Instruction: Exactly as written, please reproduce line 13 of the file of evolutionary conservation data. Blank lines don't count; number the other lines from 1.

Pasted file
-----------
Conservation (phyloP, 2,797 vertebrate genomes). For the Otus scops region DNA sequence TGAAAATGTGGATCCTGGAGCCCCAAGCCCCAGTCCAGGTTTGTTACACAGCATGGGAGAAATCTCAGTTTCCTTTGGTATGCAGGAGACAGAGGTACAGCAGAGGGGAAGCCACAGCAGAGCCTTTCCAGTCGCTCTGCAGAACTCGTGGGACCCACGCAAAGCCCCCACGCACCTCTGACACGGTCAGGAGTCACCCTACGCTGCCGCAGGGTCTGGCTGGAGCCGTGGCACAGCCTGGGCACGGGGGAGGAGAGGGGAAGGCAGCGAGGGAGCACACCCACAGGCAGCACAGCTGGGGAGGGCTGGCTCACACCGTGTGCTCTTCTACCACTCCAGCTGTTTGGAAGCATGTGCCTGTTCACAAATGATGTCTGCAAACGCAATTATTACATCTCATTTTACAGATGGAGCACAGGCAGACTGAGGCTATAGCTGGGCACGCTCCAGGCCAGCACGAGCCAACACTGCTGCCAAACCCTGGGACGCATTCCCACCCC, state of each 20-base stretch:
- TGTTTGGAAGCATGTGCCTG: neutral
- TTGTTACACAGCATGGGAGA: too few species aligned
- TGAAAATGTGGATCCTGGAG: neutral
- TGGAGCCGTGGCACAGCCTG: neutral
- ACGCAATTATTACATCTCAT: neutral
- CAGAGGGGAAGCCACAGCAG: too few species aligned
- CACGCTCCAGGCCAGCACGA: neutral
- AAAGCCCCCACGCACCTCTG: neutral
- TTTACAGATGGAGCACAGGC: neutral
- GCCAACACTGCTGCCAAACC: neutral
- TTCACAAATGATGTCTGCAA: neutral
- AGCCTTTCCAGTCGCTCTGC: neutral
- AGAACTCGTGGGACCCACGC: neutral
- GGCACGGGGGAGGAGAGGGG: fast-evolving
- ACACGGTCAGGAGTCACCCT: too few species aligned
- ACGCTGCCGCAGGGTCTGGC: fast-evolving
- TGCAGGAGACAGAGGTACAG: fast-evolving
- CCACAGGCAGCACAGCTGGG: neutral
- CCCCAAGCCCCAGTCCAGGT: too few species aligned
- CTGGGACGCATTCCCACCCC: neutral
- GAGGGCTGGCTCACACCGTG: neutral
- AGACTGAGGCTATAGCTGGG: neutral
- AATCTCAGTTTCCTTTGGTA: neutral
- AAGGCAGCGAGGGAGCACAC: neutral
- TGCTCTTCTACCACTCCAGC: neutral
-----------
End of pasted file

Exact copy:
- AGCCTTTCCAGTCGCTCTGC: neutral